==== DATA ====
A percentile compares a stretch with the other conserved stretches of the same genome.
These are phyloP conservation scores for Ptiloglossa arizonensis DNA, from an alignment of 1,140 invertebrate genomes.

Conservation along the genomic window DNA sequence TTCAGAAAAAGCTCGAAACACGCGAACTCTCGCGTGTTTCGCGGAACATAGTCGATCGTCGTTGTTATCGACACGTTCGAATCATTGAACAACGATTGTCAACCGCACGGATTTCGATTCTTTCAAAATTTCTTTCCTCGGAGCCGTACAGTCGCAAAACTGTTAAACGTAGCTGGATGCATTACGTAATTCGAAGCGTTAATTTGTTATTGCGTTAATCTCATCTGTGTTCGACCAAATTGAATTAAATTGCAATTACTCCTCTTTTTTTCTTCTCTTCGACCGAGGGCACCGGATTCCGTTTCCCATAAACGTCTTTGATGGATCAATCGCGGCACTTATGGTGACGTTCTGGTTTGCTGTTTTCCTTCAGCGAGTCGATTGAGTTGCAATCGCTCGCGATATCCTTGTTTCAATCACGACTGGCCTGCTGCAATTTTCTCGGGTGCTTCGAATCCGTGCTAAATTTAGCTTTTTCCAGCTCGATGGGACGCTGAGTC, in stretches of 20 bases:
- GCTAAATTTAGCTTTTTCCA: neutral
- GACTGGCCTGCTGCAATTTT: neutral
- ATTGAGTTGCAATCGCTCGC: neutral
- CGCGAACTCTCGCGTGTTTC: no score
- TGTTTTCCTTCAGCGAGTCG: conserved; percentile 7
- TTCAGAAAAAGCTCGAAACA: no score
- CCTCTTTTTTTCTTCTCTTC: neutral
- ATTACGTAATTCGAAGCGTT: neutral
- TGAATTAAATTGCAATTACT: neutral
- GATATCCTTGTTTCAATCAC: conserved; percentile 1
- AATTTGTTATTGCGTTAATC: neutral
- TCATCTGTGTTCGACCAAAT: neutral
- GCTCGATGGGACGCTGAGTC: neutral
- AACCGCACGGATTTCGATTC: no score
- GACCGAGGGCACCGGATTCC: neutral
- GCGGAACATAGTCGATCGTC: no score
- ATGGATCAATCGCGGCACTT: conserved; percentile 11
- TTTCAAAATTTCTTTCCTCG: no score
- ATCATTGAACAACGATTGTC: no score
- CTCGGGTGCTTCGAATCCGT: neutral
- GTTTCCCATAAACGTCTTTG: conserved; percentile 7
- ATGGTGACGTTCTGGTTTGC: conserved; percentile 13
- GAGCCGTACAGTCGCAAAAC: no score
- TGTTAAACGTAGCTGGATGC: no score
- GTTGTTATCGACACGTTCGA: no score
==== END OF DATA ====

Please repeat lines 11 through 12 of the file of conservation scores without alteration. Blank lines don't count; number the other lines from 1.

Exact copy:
- ATTACGTAATTCGAAGCGTT: neutral
- TGAATTAAATTGCAATTACT: neutral